Monday, December 20, 2010

Silly Christmas Lyric Meme: Here Comes Santa Claus

In 2006 I started a silly Christmas lyric meme where I take a song we hear countless times and point out a part of it that makes we wonder, confuses me or is worth exploring if merely for the humour of it . . . (feel free to play along and share your own silly thoughts about Christmas lyrics on your own blog)

The Rules: Pick a Christmas lyric that inspires silly thought and discuss it. Then either tag people or simply invite your readers to chime in with their own silliness.

Feel free to use the "Cousin Eddie" image by copying the following code and replacing the '(' and ')' with '<' and '>' :

(a href="")(img src="" alt="Mark Leslie's Silly Christmas Lyric meme" /)

The Song: Here Comes Santa Claus. Originally written by Gene Autry (1907-1998) and Oakley Haldeman (1909-1986) and first recorded by Gene Autry in 1947.

Lyrics In Question: "So jump in bed and cover your head 'cause Santa Claus comes tonight."

The Comment:  Before I dig into the lyrics I should mention that I've long been interested in the juxtaposition between the religious and the fantastical elements of Christmas in this song.  It mentions peace on earth coming to all if you just follow the light, hanging your stockings and saying your prayers, and Santa knowing that we're all God's children.  While there are Christmas songs that either focus on Santa or carols that focus on the birth of Jesus and religious origins of Christmas, it's rare for a song to do both. This one interestingly does just that.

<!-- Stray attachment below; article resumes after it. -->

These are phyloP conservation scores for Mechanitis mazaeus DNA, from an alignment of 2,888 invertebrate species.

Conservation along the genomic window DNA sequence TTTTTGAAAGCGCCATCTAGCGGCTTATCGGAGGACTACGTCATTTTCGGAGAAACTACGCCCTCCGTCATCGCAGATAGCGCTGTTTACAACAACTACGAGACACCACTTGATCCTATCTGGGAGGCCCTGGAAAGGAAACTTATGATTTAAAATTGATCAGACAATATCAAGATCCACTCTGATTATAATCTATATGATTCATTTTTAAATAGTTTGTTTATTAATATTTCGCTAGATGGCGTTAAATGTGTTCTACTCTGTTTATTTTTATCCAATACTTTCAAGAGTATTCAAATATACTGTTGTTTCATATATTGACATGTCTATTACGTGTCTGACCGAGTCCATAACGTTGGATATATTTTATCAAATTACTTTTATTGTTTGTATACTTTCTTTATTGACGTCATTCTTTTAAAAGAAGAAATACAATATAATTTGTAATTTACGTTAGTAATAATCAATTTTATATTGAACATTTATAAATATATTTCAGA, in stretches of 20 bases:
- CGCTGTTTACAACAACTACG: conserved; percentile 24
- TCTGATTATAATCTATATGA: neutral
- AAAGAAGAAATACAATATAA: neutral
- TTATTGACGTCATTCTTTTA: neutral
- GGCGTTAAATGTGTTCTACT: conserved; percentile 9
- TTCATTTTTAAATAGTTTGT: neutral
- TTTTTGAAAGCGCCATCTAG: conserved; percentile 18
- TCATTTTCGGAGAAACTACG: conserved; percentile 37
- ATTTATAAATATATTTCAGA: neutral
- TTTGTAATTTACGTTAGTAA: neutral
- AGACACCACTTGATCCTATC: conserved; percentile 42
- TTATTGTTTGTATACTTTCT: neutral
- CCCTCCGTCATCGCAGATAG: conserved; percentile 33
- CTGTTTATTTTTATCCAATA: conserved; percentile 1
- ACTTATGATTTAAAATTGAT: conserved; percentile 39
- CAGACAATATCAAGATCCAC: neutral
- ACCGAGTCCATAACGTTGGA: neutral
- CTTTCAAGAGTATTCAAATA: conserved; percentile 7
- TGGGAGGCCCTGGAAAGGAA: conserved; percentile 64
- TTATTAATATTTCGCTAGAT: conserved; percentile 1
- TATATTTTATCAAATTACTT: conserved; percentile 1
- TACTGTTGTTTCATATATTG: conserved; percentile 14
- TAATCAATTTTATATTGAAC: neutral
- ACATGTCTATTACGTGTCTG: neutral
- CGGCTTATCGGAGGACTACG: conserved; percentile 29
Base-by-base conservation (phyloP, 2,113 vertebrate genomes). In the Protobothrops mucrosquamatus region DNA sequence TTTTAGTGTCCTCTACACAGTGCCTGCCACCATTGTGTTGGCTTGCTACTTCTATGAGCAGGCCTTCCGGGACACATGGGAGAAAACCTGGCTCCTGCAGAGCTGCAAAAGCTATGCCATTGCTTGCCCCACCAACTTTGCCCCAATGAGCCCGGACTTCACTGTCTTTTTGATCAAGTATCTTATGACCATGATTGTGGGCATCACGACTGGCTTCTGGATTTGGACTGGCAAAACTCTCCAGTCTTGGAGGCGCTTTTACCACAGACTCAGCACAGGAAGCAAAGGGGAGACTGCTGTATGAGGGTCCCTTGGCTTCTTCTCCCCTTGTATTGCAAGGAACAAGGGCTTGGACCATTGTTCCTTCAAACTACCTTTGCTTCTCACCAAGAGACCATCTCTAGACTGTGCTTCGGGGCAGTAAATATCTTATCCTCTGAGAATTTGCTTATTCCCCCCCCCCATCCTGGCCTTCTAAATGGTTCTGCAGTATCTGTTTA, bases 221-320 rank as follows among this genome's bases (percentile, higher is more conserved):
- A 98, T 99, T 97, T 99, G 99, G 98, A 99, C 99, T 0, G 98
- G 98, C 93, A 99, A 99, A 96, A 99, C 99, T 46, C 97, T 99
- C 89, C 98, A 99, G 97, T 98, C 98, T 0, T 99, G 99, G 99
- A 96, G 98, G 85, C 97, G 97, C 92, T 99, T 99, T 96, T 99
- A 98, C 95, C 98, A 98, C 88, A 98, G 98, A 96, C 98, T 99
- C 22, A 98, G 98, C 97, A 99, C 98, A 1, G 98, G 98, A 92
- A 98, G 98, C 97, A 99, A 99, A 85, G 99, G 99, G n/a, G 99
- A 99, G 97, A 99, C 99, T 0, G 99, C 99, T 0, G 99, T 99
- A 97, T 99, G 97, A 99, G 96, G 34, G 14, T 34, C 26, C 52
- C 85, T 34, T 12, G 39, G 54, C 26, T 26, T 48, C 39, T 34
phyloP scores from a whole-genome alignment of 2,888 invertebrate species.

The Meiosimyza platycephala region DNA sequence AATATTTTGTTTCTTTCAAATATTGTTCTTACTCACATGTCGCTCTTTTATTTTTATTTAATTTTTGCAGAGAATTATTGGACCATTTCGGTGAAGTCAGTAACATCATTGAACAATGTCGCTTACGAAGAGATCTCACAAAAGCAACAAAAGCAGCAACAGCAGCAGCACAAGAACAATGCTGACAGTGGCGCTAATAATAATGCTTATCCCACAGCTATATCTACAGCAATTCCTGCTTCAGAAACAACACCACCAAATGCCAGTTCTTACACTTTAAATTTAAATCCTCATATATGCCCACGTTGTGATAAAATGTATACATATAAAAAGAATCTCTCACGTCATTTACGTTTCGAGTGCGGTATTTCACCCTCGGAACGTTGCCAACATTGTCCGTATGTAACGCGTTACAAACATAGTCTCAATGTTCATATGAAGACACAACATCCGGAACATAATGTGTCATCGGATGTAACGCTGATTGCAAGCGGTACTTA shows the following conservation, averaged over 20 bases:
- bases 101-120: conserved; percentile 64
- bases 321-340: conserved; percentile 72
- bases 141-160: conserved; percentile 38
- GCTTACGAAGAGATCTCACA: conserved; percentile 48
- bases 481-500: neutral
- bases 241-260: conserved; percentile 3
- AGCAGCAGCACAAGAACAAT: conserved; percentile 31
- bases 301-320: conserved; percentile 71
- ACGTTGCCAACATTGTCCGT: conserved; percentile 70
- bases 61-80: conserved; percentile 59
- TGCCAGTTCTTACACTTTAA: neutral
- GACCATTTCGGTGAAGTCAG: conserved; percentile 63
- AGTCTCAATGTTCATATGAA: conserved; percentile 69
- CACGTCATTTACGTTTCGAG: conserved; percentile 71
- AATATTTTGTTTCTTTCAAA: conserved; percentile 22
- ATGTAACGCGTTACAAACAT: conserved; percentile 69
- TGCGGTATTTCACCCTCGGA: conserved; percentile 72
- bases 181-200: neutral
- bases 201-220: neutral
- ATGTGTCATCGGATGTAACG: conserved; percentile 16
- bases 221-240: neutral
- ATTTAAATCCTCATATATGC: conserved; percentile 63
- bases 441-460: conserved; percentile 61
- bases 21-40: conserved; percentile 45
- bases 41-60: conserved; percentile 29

But let's get down to the silly lyrical analysis. 

Given today's over-protective society and the fact that we can't trust people to be smart enough to make their own decisions and not do something stupid, I'm wondering when parent groups or some other organization seeking to make the world a better place might attempt to ban this song.

"Why?" you ask. (And before you attempt to guess, no it's not religious fanatics upset about Santa getting in the way of the real meaning of Christmas, nor non-religious fanatics pissed that God, peace and prayers are mentioned in a fun Santa song)

Well, isn't the reason obvious? I can already imagine people shouting out that his song can lead to needless injuries and mass suffication of children all over the world.

After all, jumping in bed is a frowned-upon activity that can lead to bruises and broken bones.  And if you were to cover your head with your blankets and sheets you might run out of oxygen in the night while sleeping. And that can be dangerous.

Thus, this song, in the minds of certain public interest groups, is a danger to society, should be removed from rotation in radio play (yes, even the cute Elvis version of the song), and in it's place public service announcements should remind children that while it's good to be asleep when Santa comes, there is no need to "jump in bed" (which can lead to serious injury) and "cover your head" (because that, of course, can lead to suffication)

So far, the song isn't banned and can still be heard on radio stations far and wide. So enjoy it for now, because you never know when someone might take offense to the inherint dangers in the song and attempt to save us all from having to be exposed to the dangerous instructions within.

What about you? Does this song inspire silly thoughts? Perhaps it's another song. Steal this idea for your own blog or share your thoughts in a comment here.

[To read my previous Silly Christmas Lyric commentary, check out 2009 (I Saw Mommy Kissing Santa Claus), 2008 (Silent Night), 2007 (Silver Bells) and the original 2006 (The Christmas Song)]

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